You are so special!!

It’s so weird, but you almost actually look like your parents.

You must really love your birthmom for being so selfless and courageous.

I think it’s so great how celebrities these days are adopting all these unwanted kids, don’t you? I really admire them.

Oh…I’m sorry.

So, wait, I’m confused. Your step-parents? Wait, no your real parents? I mean your adopted parents. Wait, who are you talking about?

So was she like on drugs and stuff?

Oh really? My __________ is adopted. She’s so well adjusted. Not like you, I mean, sorry, I just mean she’s not all sad and angry and stuff. She really loves her parents.

Oh really? My _________ adopted a kid. He is SOOOOOOO cute and cuddly. They got him after that big disaster in ____________. Thank god they saved him!

But don’t you think you’re totally better off?

I always wished I was adopted.

Your parents are so nice though! You really shouldn’t be sad. If I were you, I’d be so grateful just to have a home.

OMG, you are SO fascinating - your life is just like an Oprah episode!

I know, I totally get it. I always felt like I didn’t belong in my family either.

So do you think you’ll adopt some day?

Saturday, April 14, 2012


The only problem with Saturdays is that I do not sleep on Friday nights.

I know that is odd and most people have trouble with Sundays.

It's not that I am not tired. On the Fridays I pick the girls up from school I am amazed I don't fall asleep behind the wheel just trying to get us home! Of course Friday afternoon traffic is so bad it would be truly difficult to sleep through, unless you are Grace, who is the most relaxed in a car.

When I looked at the upcoming week on Sunday it was pretty full.

The class I took on chronic disease self management in August had provided a new opportunity, to train a group of lay leaders. I believe so much in this program that I jumped at the chance to train more trainers, especially since 5 were recruited from our program.

So I knew I would be out of the office for 2 full days which left only 3 to complete all arrangements for our big event in May, as well as begin June's planning. Of course never satisfied with my original plans I complicated it by planning 4 more events to occur simultaneously!

Got all that done and even squeezed in a few volunteer hours at the school and an ortho appointment.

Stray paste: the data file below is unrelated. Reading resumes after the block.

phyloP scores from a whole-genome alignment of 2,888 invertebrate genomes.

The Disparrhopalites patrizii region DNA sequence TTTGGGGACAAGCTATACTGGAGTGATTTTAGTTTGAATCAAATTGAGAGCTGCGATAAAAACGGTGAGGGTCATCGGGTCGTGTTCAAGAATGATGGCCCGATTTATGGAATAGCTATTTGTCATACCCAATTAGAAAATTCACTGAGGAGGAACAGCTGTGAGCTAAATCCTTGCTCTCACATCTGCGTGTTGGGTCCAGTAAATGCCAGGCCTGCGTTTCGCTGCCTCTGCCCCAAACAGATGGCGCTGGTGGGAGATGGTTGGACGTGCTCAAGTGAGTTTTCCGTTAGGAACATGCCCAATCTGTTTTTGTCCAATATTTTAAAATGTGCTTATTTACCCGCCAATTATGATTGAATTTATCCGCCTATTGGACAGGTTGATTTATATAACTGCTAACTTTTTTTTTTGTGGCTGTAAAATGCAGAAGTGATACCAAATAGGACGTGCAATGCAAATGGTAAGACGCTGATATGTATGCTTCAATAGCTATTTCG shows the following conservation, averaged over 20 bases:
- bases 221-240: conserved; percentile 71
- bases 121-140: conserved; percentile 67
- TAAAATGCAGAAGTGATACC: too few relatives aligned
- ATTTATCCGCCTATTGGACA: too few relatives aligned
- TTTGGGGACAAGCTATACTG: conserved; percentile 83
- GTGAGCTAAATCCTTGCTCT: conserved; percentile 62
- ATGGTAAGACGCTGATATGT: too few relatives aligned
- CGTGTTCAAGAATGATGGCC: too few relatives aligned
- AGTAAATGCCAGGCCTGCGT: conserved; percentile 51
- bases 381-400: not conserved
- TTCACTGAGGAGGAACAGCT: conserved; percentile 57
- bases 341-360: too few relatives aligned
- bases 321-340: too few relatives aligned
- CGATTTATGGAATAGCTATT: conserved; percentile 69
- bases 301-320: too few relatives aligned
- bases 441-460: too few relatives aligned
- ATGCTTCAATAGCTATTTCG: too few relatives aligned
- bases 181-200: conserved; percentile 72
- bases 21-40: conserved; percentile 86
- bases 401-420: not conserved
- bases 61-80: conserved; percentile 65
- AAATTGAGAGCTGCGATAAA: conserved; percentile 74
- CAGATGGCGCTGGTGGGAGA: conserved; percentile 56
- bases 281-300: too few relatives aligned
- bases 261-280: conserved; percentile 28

But the week was not complete without a surprise and while it was not the birth of my next great niece, as expected, instead it was a first time in a long time visit by my niece and nephew from Austin.

I think the last time the two were here without parents their mother had bribed them with $1 to keep their shoes on for the whole trip to protect my sense of smell! That was a long time ago.

My nephew has just graduated from law enforcement school, following in the steps of his dad, who is a state trooper.

My niece is patiently counting off the days and weeks until she delivers only the 2nd grandson, actually he will be a great grandson, in our family!

So you see there was plenty to promote exhaustion but for us our Saturdays include a long to-do list. Today includes ukulele lessons for Annabel. Trip to post office. Cleaning chicken coops. Transplanting tomato plants. Trip to grocery store House cleaning.

Seems like I am forgetting something.

Maybe that's the problem with Friday night sleep!

Sent by Jerri

Monday, April 9, 2012

When I get old...

I'm afraid my children don't understand me. I know they don't get my humor. I find the funniest things and sit here giggling over it and when they ask me what's so funny, they just don't get it.

Take for instance what my friend Holly posted on facebook,

"When I get old, I'm gonna move in with my kids, make a lot of noise, trash the house, pay no bills, and when asked to clean, pitch a fit like it's killing me."

OK, I found that hysterical.

And really the best part was all the parents who chimed in with their own version of what they will do when they get old and move in with their children.

ALL of those were funny.

So I am sitting here giggling and the question is, "What's so funny?".

I start with explaining that my friend Holly, that I have never met, but we are friends on Facebook, well that made the conversation come to a screeching halt.

"Mom, you have friends on Facebook that you have never met?"

"Uh, yeah" a little timid because I am not sure where this is going, whether they will realize that I don't allow them to be friends on facebook with people they have never met, or what.

They were actually more confused by how I knew we were friends if we have never met, how did we meet, etc.

So by the time I explained all that another parent had posted a funny response and I giggled again.